another cyclist dead

Discussion in 'Doping in Cycling' started by bryanquinn, Feb 17, 2004.

  1. bryanquinn

    bryanquinn New Member

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    I think this is old news but I just read about it. Anyone have futher info on this?



    Belgian cyclist found dead

    Belgian cyclist Johan Sermon has been found dead from apparent heart failure in his sleep.
    The death of the 21-year-old, an under-23 rider with the Daikin team, emerged just hours after Italian cycling star Marco Pantani was also found dead.

    A Belgian radio station reported that Sermon's mother found his body on Friday morning.

    He had apparently gone to bed early on Thursday to prepare for an eight-hour training ride.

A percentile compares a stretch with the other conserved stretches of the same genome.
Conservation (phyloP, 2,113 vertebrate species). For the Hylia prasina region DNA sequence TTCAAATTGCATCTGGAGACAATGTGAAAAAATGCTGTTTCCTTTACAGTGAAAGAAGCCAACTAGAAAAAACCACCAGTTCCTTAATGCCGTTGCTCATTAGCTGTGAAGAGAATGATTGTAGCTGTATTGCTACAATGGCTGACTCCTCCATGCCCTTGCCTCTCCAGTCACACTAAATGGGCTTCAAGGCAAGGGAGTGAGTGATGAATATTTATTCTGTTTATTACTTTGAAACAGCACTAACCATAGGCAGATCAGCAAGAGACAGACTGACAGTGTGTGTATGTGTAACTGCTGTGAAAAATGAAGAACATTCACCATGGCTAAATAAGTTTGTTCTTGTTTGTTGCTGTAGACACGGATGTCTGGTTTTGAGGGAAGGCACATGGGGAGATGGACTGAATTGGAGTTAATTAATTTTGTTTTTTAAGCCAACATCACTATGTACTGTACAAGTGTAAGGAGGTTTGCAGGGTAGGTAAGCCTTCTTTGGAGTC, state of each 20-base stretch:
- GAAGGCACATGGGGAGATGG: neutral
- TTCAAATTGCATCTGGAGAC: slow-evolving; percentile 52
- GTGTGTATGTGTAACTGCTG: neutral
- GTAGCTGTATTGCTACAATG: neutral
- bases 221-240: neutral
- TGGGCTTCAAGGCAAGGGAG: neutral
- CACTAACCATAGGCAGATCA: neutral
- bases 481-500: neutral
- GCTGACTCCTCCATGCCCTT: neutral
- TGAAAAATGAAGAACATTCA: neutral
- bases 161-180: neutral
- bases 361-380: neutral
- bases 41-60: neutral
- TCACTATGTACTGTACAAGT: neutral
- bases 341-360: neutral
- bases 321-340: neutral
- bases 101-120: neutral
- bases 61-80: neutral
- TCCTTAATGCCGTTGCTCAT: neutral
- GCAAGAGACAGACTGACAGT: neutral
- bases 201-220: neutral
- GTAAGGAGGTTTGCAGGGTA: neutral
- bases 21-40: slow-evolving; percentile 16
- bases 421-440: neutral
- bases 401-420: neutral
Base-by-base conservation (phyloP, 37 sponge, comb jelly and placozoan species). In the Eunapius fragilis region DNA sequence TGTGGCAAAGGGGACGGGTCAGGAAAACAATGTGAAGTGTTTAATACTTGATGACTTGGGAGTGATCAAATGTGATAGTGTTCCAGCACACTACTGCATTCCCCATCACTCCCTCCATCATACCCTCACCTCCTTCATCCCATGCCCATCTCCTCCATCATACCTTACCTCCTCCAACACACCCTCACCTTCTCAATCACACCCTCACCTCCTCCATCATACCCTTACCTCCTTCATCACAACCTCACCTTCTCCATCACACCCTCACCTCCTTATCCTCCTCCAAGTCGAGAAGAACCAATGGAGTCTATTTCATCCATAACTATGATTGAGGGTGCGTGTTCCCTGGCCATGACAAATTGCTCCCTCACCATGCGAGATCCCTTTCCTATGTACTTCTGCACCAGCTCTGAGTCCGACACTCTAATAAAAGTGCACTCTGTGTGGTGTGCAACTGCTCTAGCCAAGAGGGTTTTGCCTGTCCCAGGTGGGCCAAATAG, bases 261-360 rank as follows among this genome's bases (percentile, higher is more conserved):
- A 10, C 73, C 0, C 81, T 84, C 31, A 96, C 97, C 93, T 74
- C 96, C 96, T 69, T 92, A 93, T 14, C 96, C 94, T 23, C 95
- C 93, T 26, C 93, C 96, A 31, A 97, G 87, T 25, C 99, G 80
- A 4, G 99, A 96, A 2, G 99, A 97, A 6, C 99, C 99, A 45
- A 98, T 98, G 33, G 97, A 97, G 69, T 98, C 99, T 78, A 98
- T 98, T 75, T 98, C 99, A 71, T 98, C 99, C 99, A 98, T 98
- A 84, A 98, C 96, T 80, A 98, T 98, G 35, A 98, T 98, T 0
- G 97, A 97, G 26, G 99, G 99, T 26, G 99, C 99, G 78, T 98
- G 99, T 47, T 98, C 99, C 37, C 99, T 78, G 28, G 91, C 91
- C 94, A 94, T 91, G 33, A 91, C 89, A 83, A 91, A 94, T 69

Police were investigating Sermon's death.

    Sermon's team manager and former president of the Belgian cycling federation, Ernest De Vuyst, said the cyclist had recently undergone a complete cardiovascular check up.

    But he added that the cause of death appeared to be heart failure.

    "Doping appears to me to be excluded," De Vuyst was quoted as saying.
     
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  2. Mouse Potato

    Mouse Potato New Member

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    From cyclingnews.com:

    "... After his death, his hematocrit was reportedly measured at just under 40 percent (the "normal range" is considered to be between 40-52%), an indication that there was no artificial manipulation of his blood."
     
  3. el Ingles

    el Ingles New Member

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    Did anybody see that Benfica football player who just fell over and died ? that´s two in the last six months .
    It don´t just happen in cycling you know .
     
  4. alicem

    alicem New Member

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  5. alicem

    alicem New Member